Why You Should Walk 10,000 Steps a Day

Ten Thousand steps a day: it’s a walking goal that has taken the world by storm over the past few years, one that equates to roughly 5 miles per day, depending on one’s stride. So, is 10,000 a magic number we should strive for or a marketing tactic used to sell trackers?

Well, the answer is “both.”

The 10,000 Step Campaign

The 10,000 step practice has been traced back to a marketing campaign from the 1960s by a Japanese company selling pedometers. In recent years, fitness tracker companies like FitBit and Garmin set this as a default number as a walking goal. Many personal trainers also encourage their clients to take roughly 10,000 steps each day. And while various studies show conflicting results, the concept still holds merit.

Exercise Goals

Current U.S. guidelines advise adults to engage in moderate exercise for at least 30 minutes a day, 5 days a week. Regular walking has been shown to lower the risk of heart disease and diabetes. And while walking 10,000 steps a day is a good baseline, exercise isn’t a one-size-fits all approach. An exercise regimen will vary from person to person based on age, weight, lifestyle, and medical history. Some may need to set a lower goal for the day while others hit 10k before lunch. It’s important to set realistic goals that still challenge you without negatively impacting your health.

Quality vs. Quantity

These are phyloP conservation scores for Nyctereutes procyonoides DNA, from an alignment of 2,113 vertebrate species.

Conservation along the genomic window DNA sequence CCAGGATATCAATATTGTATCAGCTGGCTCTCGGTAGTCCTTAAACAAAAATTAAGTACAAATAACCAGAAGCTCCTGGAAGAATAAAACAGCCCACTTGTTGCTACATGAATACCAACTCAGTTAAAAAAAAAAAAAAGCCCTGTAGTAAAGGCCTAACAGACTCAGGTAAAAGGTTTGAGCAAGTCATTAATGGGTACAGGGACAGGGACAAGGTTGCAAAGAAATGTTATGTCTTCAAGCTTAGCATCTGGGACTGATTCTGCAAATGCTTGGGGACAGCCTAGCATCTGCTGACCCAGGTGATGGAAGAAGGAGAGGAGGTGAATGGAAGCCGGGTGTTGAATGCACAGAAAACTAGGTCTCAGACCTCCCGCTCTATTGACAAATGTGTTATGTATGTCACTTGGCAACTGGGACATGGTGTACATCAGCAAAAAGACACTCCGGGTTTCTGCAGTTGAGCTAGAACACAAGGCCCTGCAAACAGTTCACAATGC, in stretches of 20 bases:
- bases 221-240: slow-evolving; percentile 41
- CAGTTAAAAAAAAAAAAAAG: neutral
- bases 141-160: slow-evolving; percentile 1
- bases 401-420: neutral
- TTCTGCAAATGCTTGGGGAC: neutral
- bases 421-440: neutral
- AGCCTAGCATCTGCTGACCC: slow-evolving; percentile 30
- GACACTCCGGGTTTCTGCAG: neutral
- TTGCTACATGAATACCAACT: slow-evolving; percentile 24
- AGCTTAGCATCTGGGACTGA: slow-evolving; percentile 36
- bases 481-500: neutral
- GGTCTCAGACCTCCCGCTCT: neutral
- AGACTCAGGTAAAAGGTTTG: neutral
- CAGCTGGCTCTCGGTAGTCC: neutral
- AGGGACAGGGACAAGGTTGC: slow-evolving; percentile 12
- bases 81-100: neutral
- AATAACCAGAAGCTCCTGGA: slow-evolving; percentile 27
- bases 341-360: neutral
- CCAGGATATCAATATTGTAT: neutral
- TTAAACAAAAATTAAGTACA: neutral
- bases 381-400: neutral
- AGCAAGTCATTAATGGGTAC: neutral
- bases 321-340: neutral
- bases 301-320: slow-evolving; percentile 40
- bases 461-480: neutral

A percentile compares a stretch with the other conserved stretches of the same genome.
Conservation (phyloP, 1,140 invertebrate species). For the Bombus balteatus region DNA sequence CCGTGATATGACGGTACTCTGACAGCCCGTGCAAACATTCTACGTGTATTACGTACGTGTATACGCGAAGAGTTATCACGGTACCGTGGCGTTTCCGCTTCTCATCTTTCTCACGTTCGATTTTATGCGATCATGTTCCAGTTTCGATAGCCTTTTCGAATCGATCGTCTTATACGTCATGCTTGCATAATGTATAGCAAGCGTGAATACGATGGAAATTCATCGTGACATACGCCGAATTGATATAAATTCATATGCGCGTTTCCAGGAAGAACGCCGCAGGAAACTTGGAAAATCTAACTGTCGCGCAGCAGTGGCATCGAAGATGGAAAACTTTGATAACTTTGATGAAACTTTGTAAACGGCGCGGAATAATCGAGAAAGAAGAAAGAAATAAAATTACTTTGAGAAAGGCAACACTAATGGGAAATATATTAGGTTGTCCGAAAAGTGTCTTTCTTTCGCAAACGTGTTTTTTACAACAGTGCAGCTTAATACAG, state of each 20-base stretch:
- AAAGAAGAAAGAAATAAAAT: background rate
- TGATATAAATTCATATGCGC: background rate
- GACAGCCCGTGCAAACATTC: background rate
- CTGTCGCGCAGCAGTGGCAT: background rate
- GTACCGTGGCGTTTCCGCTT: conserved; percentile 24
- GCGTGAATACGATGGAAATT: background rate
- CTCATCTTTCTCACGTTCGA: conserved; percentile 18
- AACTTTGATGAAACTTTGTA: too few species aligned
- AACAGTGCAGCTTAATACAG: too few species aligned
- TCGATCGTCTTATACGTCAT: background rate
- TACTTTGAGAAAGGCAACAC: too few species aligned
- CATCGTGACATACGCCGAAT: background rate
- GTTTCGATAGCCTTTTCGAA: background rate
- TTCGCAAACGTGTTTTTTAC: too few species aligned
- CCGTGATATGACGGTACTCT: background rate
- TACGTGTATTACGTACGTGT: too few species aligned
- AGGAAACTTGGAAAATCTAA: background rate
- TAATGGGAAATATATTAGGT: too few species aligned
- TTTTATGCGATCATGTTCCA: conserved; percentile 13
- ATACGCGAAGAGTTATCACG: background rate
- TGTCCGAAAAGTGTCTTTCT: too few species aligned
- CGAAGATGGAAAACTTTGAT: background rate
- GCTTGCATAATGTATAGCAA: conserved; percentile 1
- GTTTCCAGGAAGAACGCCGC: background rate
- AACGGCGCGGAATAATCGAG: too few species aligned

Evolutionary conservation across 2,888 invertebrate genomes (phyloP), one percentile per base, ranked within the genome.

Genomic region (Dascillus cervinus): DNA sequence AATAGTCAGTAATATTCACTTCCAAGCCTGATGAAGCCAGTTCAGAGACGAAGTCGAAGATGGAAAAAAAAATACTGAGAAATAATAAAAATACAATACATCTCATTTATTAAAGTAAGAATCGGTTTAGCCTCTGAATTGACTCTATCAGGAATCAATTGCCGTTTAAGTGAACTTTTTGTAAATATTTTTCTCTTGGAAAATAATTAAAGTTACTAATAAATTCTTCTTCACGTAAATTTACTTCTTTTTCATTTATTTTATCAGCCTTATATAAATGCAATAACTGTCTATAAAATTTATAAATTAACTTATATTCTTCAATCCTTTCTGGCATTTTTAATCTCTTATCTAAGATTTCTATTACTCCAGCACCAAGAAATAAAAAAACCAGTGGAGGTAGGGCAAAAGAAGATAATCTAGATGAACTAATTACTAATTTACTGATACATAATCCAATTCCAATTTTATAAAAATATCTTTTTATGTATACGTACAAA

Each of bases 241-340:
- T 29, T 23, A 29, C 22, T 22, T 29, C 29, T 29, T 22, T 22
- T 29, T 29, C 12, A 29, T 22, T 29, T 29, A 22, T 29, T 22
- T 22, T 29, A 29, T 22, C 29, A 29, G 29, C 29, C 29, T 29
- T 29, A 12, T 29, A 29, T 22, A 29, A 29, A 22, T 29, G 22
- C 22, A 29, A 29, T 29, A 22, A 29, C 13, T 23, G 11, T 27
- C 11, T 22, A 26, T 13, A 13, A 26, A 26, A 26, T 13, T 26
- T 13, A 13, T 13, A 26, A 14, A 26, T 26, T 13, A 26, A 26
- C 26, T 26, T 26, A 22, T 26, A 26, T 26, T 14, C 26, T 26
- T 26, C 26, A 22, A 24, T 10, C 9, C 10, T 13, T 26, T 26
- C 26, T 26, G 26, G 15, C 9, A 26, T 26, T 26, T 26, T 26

All too many Americans lead sedentary lifestyles as rising obesity rates among other signs – clearly indicate. And then there are those who sit at a desk or in front of a screen for hours at a time – obese or not, they’re not helping themselves. So, if a fitness watch or tracker can help remind you to move periodically, that’s reason enough to have a step goal, 10,000 or otherwise.

Still, don’t ignore the quality of the step or any other form of exercise. For example, if you are just embarking on a fitness journey, 10,000 steps may be a lofty goal. Perhaps you’re challenged by 5,000 steps. Or you work out intensively 4 to 5 times a week instead and take leisurely walks through the park the rest of the week. As stated previously it’s not a one-size-fits all approach. Also keep heart rate in mind. While movement of any sort is better than none, movement that elevates your heart rate (within a safe range) is better. Just remember to consult your doctor before starting any exercise regimen.

Are you frustrated with your weight, your overall health, lack of energy, or similar symptoms? Then come see the medical team at MedCare Express to help start you on a path to a healthier you. Contact us for an appointment today.